Clark, Curran speak at anti-TPP event

Labour’s trade spokesperson David Clark and Dunedin’s other Labour MP Clare Curran followed up appearances at last night’s anti-TPPA meeting with speeches at a rally in the Octagon today.

The ODT reports: Octagon declared a ‘TPP-free zone’

Up to 250 people have declared the Octagon a Trans Pacific Partnership-free zone at an ”action event” in Dunedin this afternoon.

Event organiser Jen Olsen said Dunedin should follow suit and become the first city to declare itself TPP-free.

I’ve already mentioned in the previous post that unilateral declarations are not very democratic.

The crowd heard from Labour’s Dunedin MPs David Clark and Clare Curran, the first time the pair have spoken publicly since Labour declared itself opposed to the controversial deal after years of uncertainty over where the party stood.

They seem to have decided to back some fairly extreme trade activists. This is a major change for Labour, who were involved in getting the TPPA off the ground.

Dr Clark, who is also Labour’s trade spokesman, said it had been a ”hell of a ride” since he took on the trade portfolio last month.

TPPARallyDavidClark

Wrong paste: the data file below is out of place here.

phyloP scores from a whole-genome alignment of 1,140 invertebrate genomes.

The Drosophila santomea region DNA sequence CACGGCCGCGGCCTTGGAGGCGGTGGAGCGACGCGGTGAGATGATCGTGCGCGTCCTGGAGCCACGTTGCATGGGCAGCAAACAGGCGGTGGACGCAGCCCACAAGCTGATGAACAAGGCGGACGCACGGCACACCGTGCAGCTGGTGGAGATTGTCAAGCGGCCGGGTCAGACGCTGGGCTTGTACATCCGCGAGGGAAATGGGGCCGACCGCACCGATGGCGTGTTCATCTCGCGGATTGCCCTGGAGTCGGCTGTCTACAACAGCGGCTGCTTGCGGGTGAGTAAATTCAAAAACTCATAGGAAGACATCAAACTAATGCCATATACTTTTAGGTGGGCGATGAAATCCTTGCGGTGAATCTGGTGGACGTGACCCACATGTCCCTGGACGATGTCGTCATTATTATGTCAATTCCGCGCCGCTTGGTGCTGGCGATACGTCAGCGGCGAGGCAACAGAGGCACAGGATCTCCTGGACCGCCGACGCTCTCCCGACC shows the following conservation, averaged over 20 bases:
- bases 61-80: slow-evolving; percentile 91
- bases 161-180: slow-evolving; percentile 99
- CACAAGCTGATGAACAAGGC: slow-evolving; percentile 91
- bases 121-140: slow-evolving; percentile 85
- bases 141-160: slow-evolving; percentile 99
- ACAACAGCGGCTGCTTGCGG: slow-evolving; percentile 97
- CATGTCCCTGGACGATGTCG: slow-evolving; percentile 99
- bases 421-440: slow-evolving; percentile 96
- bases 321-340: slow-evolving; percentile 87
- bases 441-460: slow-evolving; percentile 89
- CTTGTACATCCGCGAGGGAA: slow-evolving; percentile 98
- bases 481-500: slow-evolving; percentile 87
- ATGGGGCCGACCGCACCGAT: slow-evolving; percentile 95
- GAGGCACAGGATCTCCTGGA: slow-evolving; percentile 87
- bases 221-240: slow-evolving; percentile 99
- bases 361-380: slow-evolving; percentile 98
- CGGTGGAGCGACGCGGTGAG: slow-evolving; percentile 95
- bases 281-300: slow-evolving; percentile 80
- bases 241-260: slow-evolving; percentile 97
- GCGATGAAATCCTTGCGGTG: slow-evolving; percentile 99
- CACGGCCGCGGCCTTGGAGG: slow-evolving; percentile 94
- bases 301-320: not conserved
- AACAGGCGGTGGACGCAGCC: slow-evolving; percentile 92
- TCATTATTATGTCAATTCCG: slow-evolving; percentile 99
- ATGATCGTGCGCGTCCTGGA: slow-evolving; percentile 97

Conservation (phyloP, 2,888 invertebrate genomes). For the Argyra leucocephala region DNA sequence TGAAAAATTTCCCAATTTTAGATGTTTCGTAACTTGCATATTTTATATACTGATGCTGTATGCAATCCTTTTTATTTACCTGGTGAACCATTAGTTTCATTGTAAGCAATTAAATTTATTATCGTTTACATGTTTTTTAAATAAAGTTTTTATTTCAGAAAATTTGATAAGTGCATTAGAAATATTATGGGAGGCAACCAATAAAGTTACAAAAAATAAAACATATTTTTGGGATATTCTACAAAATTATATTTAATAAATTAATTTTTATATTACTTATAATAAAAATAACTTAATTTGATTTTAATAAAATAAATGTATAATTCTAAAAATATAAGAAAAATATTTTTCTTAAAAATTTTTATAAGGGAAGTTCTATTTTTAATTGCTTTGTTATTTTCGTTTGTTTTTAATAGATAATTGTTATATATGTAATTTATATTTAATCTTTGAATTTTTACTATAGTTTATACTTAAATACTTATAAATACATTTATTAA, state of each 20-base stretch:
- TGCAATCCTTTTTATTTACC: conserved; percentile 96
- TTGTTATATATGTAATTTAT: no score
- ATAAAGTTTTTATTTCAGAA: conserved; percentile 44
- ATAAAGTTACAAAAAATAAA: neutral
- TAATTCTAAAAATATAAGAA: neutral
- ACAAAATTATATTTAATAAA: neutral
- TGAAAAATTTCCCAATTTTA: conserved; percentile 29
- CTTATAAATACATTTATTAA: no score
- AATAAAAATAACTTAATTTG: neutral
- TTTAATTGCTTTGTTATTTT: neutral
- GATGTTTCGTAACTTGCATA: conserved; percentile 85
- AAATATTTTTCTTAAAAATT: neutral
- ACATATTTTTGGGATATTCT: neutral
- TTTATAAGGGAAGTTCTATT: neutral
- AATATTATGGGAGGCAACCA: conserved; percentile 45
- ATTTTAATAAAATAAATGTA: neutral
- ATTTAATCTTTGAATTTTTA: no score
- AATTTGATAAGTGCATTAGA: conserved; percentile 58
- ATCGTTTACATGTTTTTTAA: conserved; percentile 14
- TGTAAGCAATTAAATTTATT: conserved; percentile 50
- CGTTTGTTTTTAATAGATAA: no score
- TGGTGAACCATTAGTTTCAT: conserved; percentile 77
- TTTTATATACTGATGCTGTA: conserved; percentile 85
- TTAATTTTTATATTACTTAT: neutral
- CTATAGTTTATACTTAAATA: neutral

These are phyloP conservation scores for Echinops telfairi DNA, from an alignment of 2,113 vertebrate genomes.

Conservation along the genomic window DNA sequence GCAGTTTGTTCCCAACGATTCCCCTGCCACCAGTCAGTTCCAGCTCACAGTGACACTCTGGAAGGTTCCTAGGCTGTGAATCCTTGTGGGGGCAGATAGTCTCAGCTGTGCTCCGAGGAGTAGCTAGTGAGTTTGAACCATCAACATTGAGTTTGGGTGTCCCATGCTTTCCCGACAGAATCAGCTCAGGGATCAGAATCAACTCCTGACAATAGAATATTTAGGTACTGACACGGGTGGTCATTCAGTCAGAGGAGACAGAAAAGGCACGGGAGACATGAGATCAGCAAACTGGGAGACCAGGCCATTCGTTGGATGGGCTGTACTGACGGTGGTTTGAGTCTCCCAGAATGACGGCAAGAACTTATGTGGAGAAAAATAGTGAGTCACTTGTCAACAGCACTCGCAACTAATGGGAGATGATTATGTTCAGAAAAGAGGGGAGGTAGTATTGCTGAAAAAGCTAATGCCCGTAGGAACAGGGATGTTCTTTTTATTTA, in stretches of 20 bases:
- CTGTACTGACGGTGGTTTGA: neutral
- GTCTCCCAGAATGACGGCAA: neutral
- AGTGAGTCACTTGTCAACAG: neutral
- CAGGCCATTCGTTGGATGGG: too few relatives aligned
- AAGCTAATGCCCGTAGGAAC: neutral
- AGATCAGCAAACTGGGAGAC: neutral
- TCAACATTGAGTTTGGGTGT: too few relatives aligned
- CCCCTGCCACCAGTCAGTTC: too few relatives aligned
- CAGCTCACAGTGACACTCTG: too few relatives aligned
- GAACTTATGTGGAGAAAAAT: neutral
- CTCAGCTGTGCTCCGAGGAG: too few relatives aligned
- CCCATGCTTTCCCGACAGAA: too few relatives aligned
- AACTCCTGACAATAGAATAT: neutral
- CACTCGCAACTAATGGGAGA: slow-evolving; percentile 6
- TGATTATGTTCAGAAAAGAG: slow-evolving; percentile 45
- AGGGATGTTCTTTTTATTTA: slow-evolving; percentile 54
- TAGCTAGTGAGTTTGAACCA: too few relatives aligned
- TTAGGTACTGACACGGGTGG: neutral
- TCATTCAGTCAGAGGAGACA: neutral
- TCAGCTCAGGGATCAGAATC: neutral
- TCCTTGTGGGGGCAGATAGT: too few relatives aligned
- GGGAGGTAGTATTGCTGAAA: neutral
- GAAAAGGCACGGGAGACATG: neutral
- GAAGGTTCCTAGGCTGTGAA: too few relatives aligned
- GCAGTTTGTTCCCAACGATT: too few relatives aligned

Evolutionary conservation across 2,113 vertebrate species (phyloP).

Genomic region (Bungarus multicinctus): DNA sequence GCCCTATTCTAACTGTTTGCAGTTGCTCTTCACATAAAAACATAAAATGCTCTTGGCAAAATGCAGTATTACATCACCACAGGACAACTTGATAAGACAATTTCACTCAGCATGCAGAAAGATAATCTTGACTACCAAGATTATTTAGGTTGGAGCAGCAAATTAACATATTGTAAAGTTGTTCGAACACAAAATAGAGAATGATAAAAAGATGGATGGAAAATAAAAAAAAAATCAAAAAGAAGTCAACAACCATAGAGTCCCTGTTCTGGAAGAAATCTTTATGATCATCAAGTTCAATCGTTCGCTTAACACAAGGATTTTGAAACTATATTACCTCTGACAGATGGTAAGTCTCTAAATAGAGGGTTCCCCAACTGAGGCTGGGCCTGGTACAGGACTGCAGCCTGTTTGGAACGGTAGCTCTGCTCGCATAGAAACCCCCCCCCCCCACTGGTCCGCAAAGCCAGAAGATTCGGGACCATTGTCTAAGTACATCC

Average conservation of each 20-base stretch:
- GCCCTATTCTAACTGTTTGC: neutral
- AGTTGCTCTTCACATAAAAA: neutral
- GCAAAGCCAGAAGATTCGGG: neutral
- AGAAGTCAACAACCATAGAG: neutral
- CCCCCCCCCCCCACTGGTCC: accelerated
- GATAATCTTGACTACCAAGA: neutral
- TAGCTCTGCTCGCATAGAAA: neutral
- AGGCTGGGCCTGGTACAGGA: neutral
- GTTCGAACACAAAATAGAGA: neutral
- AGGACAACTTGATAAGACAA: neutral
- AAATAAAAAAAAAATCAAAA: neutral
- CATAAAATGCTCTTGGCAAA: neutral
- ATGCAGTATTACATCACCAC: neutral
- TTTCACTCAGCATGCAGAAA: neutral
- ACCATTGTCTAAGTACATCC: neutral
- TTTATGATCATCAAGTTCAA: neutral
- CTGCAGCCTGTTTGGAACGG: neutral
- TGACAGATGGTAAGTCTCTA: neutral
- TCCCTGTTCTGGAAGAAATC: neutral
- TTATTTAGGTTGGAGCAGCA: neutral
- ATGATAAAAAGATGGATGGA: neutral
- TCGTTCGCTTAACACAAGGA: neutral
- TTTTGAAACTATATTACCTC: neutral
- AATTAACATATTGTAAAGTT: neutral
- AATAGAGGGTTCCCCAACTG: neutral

Labour trade spokesperson David Clark (Facebook)

The party had taken a “principled stance not a populist stance” to the TPP, which breached New Zealand’s sovereignty, he said.

New Zealand relied on trade, but not at any price, he said.

He said the party needed to be careful how its presented its argument over TPP in order to take “middle New Zealand” along with it.

Taking “middle New Zealand” while lurching leftward may be quite a challenge for Labour.

Ms Curran echoed Dr Clark’s sentiments, and reminded the crowd Labour celebrated its 100th anniversary this year.

TPPAClareCurran

“We are immensely proud of our history – most of our history,” Ms Curran said.

Their current actions may or may not be viewed with pride.

Green Party co-leader Metiria Turei received the warmest response from the crowd, especially when she declared the TPP would bring down the National Government.

TPPAMetiria

She said she had been heartened by the anti-TPP speaking tour featuring US trade authority Lori Wallach.